"The little guys (we're talking Tarpon under 20 pounds here) will show up in lots of places. The popular spots are well-known, and the fish are hard to catch there...Sweat equity, as always, will lead you on some wild goose chases but will lead you to some remarkable fishing. A willingness to explore helps, as does a kayak or canoe."
Article and photos by Capt. John Kumiski All rights reserved © John A. Kumiski
Alex's prize- Alex got this tarpon in a small Everglades Pond.
In order to heave hackle at baby tarpon, you need to know where they live. You also need to know what kind of hackle to heave. The little guys (we're talking fish under 20 pounds here) will show up in lots of places. The popular spots are well-known, and the fish are hard to catch there. An example would be the Sebastian River. I could bring you there and show you 1000 rolling fish. You'd do well to get a bite, though.
Attempting to subdue- The fish is leadered but certainly hasn't given up.
If you're diligent you can find babies in many shallow waters of the east Florida lagoons during the summer months, especially in and at the mouths of creeks and culverts. Fish on the flats are here today and gone tomorrow. Share them with your buddies. Drainage and mosquito control canals and golf course ponds will hold them. If you find some in a place where they're trapped, don't tell anyone. If you do the word gets out and the fish quickly become uncatchable. Some secrets are worth keeping! Sweat equity, as always, will lead you on some wild goose chases but will lead you to some remarkable fishing. A willingness to explore helps, as does a kayak or canoe.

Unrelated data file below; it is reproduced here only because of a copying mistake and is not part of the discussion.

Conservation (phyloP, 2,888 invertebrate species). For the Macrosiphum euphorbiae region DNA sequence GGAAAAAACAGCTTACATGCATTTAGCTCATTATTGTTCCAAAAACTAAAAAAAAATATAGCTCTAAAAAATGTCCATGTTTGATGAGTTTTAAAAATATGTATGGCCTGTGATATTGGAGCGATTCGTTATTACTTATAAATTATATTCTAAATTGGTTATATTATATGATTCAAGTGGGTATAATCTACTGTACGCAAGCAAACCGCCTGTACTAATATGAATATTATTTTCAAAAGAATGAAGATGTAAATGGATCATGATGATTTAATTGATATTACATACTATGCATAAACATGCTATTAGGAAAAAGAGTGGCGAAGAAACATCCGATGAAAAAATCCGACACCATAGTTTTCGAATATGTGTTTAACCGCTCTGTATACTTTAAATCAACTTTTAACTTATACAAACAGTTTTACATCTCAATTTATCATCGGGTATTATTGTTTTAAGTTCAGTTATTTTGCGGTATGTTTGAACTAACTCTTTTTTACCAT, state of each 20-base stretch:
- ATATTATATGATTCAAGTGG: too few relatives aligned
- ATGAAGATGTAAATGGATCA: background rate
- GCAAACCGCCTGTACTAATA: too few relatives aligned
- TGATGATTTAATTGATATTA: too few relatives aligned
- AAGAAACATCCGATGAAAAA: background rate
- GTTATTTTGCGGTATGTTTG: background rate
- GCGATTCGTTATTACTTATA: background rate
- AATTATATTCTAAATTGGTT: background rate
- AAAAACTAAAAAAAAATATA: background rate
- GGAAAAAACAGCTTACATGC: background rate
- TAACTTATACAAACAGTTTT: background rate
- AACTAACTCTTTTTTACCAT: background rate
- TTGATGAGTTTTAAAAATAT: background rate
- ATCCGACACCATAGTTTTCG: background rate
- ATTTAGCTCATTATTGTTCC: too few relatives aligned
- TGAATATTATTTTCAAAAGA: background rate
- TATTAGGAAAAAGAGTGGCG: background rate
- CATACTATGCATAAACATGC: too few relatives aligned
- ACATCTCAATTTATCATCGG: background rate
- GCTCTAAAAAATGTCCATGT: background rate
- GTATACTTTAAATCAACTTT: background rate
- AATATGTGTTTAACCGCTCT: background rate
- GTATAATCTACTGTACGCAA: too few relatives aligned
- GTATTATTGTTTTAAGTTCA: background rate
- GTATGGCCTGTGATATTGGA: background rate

Now, on to the flies. Tarpon of all sizes like small baits, so keep the hook sizes down. Nothing can make you more crazy than finding fish pigging out on mosquitofish and your smallest fly is on a 1/0 hook. Mosquitofish are hard to imitate on any hook which will hold a tarpon.
Baby tarpon flies- A PolarFibre Minnow, a Gurgler, and a Seaducer
My favorite fly for baby tarpon is a small white Gurgler tied on a #4 Gamakatsu SC-15. It works surprisingly well in a variety of situations, and the visuals are a blast.
Baby tarpon- This Keys fish took a crab pattern
If the fish won't come up for the Gurgler then a PolarFibre minnow tied on the same hook is my next choice. Last on my short list is a small Seaducer tied with grizzly hackles, on the same iron. If these don't work feel free to experiment. While I prefer unweighted flies for these fish I've gotten them on Clouser Minnows, Merkins, Rattle Rousers, and all sorts of other offerings. Water depth will always affect fly choice. In deeper water or fast current something that sinks fast is a must. You need to be able to cover the water column.
Hand-sized tarpon- This typical canal-sized tarpon took a Gurgler
Like their bigger relatives, baby tarpon have rough lips. You need a 30 pound bite tippet to hold them. Tie the flies on with your favorite loop knot. Sharp hooks should go without saying.
Jack's first on fly- Jack Radloff used a small streamer fly to catch this tarpon
The delicacy of these fish isn't often mentioned. They will not take much abuse after capture. Handle them with care, and release them quickly. That 12-inch fish could live 40 years and hit 200 pounds. How many thrills could it provide in that time? Tarpon of any size are my favorite fish. Catch a few of these babies and you will quickly see why.
This is a re-post of John Kumiski's article from our original blog.
Capt. John Kumiski has been guiding fishermen in the waters surrounding the Kennedy Space Center for over 20 years. His books include Indian River Lagoon Chronicles, Redfish on the Fly, and Fishing Florida’s Space Coast. Contact him at 407.977.5207 or his website http://www.spottedtail.com/